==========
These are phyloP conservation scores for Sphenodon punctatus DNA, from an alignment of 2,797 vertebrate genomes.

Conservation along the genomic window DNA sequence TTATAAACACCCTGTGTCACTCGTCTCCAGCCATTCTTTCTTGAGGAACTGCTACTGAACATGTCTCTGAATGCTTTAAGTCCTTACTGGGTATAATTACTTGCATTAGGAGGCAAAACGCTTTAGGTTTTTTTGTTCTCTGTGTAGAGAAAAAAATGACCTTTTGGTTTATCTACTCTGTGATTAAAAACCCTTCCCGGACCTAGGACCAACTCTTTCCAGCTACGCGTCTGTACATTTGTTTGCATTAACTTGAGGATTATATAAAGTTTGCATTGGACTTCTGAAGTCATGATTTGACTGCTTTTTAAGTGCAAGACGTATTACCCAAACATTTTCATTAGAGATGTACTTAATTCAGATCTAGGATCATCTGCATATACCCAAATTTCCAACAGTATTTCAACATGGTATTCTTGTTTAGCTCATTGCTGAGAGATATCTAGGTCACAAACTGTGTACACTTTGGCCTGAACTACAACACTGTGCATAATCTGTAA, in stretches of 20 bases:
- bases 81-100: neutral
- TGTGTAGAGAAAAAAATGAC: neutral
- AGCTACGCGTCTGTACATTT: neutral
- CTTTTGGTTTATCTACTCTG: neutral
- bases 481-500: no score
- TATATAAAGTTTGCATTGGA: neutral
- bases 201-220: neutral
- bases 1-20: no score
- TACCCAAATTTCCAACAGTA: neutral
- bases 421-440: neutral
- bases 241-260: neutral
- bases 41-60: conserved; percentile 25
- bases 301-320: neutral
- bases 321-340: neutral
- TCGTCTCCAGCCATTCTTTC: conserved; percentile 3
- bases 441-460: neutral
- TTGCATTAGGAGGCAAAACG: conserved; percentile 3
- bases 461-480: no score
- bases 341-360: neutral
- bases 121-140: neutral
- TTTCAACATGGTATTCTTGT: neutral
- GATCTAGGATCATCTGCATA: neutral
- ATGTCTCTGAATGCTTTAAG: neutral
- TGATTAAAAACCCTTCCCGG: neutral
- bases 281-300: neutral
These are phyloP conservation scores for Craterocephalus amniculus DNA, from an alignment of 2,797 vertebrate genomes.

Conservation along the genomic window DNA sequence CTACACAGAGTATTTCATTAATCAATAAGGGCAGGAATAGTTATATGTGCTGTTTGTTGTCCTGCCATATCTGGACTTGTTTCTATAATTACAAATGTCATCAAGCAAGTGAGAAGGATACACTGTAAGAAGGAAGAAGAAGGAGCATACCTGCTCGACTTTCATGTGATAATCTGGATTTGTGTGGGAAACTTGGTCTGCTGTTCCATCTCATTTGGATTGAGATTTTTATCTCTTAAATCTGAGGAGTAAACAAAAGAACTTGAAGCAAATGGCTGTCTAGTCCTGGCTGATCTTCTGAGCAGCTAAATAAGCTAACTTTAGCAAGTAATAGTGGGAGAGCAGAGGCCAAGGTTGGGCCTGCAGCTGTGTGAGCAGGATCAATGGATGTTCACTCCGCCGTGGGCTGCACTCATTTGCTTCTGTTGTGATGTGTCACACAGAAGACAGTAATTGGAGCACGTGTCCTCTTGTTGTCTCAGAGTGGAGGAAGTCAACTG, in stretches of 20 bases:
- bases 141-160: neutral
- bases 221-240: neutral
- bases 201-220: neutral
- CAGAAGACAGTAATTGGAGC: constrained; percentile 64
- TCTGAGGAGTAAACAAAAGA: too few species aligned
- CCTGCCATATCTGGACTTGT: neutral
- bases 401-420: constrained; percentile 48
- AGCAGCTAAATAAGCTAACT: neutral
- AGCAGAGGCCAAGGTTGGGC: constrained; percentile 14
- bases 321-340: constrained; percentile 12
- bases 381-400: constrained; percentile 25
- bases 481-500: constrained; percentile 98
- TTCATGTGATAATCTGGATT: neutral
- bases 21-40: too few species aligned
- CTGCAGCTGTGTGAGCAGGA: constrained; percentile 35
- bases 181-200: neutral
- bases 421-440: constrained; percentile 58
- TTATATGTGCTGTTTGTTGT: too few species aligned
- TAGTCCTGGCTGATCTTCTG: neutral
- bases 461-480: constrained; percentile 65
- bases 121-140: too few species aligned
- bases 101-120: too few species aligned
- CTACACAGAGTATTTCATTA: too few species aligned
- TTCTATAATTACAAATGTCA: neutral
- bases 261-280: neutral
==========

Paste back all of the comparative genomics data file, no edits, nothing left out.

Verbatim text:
These are phyloP conservation scores for Sphenodon punctatus DNA, from an alignment of 2,797 vertebrate genomes.

Conservation along the genomic window DNA sequence TTATAAACACCCTGTGTCACTCGTCTCCAGCCATTCTTTCTTGAGGAACTGCTACTGAACATGTCTCTGAATGCTTTAAGTCCTTACTGGGTATAATTACTTGCATTAGGAGGCAAAACGCTTTAGGTTTTTTTGTTCTCTGTGTAGAGAAAAAAATGACCTTTTGGTTTATCTACTCTGTGATTAAAAACCCTTCCCGGACCTAGGACCAACTCTTTCCAGCTACGCGTCTGTACATTTGTTTGCATTAACTTGAGGATTATATAAAGTTTGCATTGGACTTCTGAAGTCATGATTTGACTGCTTTTTAAGTGCAAGACGTATTACCCAAACATTTTCATTAGAGATGTACTTAATTCAGATCTAGGATCATCTGCATATACCCAAATTTCCAACAGTATTTCAACATGGTATTCTTGTTTAGCTCATTGCTGAGAGATATCTAGGTCACAAACTGTGTACACTTTGGCCTGAACTACAACACTGTGCATAATCTGTAA, in stretches of 20 bases:
- bases 81-100: neutral
- TGTGTAGAGAAAAAAATGAC: neutral
- AGCTACGCGTCTGTACATTT: neutral
- CTTTTGGTTTATCTACTCTG: neutral
- bases 481-500: no score
- TATATAAAGTTTGCATTGGA: neutral
- bases 201-220: neutral
- bases 1-20: no score
- TACCCAAATTTCCAACAGTA: neutral
- bases 421-440: neutral
- bases 241-260: neutral
- bases 41-60: conserved; percentile 25
- bases 301-320: neutral
- bases 321-340: neutral
- TCGTCTCCAGCCATTCTTTC: conserved; percentile 3
- bases 441-460: neutral
- TTGCATTAGGAGGCAAAACG: conserved; percentile 3
- bases 461-480: no score
- bases 341-360: neutral
- bases 121-140: neutral
- TTTCAACATGGTATTCTTGT: neutral
- GATCTAGGATCATCTGCATA: neutral
- ATGTCTCTGAATGCTTTAAG: neutral
- TGATTAAAAACCCTTCCCGG: neutral
- bases 281-300: neutral
These are phyloP conservation scores for Craterocephalus amniculus DNA, from an alignment of 2,797 vertebrate genomes.

Conservation along the genomic window DNA sequence CTACACAGAGTATTTCATTAATCAATAAGGGCAGGAATAGTTATATGTGCTGTTTGTTGTCCTGCCATATCTGGACTTGTTTCTATAATTACAAATGTCATCAAGCAAGTGAGAAGGATACACTGTAAGAAGGAAGAAGAAGGAGCATACCTGCTCGACTTTCATGTGATAATCTGGATTTGTGTGGGAAACTTGGTCTGCTGTTCCATCTCATTTGGATTGAGATTTTTATCTCTTAAATCTGAGGAGTAAACAAAAGAACTTGAAGCAAATGGCTGTCTAGTCCTGGCTGATCTTCTGAGCAGCTAAATAAGCTAACTTTAGCAAGTAATAGTGGGAGAGCAGAGGCCAAGGTTGGGCCTGCAGCTGTGTGAGCAGGATCAATGGATGTTCACTCCGCCGTGGGCTGCACTCATTTGCTTCTGTTGTGATGTGTCACACAGAAGACAGTAATTGGAGCACGTGTCCTCTTGTTGTCTCAGAGTGGAGGAAGTCAACTG, in stretches of 20 bases:
- bases 141-160: neutral
- bases 221-240: neutral
- bases 201-220: neutral
- CAGAAGACAGTAATTGGAGC: constrained; percentile 64
- TCTGAGGAGTAAACAAAAGA: too few species aligned
- CCTGCCATATCTGGACTTGT: neutral
- bases 401-420: constrained; percentile 48
- AGCAGCTAAATAAGCTAACT: neutral
- AGCAGAGGCCAAGGTTGGGC: constrained; percentile 14
- bases 321-340: constrained; percentile 12
- bases 381-400: constrained; percentile 25
- bases 481-500: constrained; percentile 98
- TTCATGTGATAATCTGGATT: neutral
- bases 21-40: too few species aligned
- CTGCAGCTGTGTGAGCAGGA: constrained; percentile 35
- bases 181-200: neutral
- bases 421-440: constrained; percentile 58
- TTATATGTGCTGTTTGTTGT: too few species aligned
- TAGTCCTGGCTGATCTTCTG: neutral
- bases 461-480: constrained; percentile 65
- bases 121-140: too few species aligned
- bases 101-120: too few species aligned
- CTACACAGAGTATTTCATTA: too few species aligned
- TTCTATAATTACAAATGTCA: neutral
- bases 261-280: neutral